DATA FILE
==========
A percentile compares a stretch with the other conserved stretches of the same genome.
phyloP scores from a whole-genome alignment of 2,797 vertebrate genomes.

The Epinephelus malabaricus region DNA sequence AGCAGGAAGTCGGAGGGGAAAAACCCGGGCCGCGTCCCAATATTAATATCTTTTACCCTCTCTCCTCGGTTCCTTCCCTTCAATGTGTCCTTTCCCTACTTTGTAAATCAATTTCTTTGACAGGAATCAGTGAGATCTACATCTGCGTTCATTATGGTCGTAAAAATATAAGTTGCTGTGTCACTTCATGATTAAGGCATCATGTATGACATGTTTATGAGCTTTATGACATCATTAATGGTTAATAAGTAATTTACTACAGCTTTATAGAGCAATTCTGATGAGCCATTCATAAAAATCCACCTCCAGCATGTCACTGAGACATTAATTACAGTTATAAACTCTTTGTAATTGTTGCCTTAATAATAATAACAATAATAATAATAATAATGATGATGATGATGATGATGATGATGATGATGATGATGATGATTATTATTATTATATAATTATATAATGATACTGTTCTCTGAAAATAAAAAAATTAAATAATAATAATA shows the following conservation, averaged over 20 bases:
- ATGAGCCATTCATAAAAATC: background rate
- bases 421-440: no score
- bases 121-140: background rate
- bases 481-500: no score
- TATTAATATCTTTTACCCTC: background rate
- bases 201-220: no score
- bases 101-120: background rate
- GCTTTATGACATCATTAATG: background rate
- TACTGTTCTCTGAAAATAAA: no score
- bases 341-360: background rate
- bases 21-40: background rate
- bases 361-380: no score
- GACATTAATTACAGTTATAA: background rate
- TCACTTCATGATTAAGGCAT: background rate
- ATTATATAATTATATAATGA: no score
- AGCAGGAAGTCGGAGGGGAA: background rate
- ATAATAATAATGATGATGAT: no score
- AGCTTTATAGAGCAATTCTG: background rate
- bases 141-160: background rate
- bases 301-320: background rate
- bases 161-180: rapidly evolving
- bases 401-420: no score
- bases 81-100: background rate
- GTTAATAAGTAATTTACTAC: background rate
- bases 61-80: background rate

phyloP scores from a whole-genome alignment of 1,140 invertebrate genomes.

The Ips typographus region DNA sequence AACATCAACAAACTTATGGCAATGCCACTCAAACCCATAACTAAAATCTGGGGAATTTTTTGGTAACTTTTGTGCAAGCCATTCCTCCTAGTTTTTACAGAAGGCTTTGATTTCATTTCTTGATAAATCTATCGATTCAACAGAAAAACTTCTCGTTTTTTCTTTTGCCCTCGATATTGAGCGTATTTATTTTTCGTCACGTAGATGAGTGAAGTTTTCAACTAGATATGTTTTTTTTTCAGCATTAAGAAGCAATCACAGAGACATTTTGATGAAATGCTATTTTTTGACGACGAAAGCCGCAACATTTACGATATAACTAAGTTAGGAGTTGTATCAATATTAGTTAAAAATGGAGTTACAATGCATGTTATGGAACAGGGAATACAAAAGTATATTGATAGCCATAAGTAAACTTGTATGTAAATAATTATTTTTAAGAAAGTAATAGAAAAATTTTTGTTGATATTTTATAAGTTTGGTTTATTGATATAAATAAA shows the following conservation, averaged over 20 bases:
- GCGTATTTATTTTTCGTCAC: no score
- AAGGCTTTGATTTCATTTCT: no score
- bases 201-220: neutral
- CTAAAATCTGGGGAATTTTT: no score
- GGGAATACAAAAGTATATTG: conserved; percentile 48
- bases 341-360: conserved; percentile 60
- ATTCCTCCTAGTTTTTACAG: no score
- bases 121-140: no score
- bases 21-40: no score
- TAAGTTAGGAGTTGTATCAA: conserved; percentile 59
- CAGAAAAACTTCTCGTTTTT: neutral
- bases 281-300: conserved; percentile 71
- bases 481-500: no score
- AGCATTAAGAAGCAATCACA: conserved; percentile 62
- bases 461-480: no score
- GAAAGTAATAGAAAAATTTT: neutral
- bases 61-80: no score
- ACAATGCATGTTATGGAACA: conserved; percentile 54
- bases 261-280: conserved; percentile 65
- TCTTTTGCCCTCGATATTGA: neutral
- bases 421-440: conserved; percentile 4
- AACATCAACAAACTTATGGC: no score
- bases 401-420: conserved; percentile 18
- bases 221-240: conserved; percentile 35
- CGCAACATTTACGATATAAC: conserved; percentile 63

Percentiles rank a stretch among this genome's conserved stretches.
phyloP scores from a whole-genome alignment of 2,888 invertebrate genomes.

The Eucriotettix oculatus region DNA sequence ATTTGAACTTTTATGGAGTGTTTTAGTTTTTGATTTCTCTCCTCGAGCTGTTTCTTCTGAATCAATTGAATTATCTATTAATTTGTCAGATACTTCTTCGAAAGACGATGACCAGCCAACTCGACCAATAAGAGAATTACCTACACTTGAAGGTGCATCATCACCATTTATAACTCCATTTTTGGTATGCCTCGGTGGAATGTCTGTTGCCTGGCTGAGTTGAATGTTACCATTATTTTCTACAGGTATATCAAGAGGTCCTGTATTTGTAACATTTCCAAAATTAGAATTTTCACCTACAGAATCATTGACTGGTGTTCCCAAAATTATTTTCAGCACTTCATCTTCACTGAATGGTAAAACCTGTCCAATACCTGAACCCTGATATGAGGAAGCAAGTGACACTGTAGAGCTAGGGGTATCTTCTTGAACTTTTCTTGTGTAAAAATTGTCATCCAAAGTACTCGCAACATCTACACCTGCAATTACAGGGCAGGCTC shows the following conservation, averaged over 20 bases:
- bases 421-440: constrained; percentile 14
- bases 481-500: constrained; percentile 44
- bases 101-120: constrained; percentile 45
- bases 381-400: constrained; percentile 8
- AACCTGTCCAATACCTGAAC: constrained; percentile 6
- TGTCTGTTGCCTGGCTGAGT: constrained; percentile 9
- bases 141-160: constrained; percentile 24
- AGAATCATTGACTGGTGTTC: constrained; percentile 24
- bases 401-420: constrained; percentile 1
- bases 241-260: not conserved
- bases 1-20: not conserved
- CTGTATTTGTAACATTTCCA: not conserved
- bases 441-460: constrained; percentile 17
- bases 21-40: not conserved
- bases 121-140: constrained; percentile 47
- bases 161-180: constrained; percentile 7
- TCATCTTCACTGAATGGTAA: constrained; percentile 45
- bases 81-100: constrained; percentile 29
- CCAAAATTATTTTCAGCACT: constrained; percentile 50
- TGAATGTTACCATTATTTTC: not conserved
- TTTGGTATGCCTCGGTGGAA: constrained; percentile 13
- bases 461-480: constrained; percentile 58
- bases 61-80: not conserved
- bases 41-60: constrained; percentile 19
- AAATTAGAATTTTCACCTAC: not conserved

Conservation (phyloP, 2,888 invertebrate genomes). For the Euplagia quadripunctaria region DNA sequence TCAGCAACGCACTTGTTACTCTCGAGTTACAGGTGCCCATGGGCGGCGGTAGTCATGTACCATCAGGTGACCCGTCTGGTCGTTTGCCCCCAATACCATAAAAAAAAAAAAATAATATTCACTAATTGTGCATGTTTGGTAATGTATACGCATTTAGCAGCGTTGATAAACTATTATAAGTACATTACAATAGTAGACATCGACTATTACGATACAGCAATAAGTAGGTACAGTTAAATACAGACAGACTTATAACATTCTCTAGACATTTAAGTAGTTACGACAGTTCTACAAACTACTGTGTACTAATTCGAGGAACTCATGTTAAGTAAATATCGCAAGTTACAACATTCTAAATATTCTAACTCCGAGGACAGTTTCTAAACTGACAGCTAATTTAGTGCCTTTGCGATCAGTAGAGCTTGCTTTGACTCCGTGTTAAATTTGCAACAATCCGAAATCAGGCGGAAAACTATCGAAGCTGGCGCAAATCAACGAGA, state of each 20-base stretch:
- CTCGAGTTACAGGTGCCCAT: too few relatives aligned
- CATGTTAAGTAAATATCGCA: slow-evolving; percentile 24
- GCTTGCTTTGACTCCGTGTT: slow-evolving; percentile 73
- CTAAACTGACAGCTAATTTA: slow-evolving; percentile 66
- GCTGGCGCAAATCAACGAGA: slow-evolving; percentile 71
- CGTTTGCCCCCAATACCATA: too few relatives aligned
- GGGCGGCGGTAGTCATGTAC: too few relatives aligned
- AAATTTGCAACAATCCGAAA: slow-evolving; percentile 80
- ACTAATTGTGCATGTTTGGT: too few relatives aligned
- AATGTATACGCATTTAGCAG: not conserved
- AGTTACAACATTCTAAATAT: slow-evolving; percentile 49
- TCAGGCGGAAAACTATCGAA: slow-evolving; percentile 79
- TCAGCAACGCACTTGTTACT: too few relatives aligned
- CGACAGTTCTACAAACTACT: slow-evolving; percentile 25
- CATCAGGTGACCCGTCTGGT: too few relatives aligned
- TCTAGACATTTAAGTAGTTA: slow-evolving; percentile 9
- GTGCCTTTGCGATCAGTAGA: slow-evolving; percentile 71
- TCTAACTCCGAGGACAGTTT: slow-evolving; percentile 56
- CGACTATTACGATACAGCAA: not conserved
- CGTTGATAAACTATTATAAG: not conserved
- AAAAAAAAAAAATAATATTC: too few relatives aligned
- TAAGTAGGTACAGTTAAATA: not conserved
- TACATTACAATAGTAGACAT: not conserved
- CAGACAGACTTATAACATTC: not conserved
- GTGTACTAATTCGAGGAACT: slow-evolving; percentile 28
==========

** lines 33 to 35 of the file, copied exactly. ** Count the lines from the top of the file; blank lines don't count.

- bases 201-220: neutral
- CTAAAATCTGGGGAATTTTT: no score
- GGGAATACAAAAGTATATTG: conserved; percentile 48